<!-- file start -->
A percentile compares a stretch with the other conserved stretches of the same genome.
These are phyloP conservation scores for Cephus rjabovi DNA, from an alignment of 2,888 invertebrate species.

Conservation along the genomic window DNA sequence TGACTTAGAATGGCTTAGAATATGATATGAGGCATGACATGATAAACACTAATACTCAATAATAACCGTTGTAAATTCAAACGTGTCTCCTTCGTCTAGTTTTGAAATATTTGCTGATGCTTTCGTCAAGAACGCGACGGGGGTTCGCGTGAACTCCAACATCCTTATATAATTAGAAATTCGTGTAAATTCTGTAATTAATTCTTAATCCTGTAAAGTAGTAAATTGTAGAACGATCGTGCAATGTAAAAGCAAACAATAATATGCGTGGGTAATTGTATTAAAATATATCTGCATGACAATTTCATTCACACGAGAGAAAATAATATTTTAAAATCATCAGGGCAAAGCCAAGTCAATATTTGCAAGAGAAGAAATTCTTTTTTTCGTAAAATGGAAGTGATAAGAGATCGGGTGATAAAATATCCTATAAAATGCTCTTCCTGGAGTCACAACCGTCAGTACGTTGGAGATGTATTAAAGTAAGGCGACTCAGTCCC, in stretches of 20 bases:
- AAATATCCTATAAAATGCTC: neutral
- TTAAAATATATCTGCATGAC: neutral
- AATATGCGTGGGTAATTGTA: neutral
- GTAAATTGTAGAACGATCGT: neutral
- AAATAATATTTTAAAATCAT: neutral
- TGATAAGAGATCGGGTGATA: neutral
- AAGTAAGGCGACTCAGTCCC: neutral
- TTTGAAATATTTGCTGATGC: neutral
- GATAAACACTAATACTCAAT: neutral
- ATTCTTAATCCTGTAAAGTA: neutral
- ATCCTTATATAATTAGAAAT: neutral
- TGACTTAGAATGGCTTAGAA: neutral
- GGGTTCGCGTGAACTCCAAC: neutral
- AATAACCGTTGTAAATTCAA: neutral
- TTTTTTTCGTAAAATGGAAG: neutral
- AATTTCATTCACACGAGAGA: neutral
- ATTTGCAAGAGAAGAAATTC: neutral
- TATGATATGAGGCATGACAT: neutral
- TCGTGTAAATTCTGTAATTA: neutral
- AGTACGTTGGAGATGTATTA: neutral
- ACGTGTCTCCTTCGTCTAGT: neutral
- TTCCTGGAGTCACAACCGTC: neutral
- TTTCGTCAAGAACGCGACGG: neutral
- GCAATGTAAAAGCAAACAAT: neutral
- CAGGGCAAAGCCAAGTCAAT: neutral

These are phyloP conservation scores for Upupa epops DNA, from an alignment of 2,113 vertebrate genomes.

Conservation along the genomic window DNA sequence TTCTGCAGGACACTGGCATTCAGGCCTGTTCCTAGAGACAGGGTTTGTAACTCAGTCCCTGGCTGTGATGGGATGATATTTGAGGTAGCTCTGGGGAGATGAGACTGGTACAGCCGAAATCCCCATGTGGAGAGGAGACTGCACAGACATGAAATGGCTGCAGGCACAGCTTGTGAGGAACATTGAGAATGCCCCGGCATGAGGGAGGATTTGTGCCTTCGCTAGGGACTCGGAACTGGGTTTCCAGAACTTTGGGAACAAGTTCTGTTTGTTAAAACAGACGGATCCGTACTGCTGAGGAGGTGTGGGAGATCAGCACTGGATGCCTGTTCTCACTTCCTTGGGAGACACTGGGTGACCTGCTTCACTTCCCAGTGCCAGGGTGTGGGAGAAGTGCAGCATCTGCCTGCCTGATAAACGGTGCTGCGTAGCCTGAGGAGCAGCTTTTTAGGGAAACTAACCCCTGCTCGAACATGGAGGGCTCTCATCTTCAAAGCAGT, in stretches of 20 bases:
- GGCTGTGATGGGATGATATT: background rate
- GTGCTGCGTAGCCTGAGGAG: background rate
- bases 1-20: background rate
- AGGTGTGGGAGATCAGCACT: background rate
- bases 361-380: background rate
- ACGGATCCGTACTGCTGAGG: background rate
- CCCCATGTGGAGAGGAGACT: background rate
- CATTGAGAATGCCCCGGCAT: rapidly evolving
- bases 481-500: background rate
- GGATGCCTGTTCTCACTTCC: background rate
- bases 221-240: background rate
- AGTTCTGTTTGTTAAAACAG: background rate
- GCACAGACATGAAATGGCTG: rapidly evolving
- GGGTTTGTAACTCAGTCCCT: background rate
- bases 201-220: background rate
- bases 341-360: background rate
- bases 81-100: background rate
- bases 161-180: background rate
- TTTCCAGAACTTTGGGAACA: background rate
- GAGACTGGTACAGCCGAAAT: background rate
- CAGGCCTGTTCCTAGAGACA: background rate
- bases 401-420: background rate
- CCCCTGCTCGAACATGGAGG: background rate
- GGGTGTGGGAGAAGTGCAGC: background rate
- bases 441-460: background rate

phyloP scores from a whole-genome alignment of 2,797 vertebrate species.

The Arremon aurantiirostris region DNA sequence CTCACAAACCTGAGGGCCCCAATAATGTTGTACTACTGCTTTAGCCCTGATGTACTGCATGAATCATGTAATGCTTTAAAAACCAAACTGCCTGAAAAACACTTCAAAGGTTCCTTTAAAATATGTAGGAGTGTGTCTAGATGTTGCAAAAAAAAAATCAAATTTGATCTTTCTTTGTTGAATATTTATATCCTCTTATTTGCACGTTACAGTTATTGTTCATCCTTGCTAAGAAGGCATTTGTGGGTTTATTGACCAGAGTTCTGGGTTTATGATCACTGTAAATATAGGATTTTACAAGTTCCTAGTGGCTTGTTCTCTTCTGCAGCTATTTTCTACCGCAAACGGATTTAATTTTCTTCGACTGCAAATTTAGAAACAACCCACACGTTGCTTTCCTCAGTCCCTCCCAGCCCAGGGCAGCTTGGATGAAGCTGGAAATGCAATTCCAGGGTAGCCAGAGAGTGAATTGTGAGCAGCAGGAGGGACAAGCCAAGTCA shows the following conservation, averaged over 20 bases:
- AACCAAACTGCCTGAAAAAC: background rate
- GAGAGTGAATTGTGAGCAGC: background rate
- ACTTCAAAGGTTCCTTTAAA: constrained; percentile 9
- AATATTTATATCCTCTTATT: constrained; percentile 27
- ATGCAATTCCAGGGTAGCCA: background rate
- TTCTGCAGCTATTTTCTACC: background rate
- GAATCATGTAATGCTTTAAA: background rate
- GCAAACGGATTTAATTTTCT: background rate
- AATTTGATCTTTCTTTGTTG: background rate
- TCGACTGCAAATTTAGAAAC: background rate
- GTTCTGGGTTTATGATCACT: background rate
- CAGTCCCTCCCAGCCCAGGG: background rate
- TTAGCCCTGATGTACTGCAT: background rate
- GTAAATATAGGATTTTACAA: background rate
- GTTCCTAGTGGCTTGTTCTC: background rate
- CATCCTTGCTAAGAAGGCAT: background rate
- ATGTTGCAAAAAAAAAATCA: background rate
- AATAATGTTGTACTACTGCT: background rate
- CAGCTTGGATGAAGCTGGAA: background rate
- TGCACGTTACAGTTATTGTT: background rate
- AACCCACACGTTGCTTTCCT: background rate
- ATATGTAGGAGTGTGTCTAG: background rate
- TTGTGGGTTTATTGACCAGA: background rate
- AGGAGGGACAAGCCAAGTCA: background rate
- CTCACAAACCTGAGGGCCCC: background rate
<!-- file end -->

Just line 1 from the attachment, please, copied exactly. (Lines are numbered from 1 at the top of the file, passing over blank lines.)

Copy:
A percentile compares a stretch with the other conserved stretches of the same genome.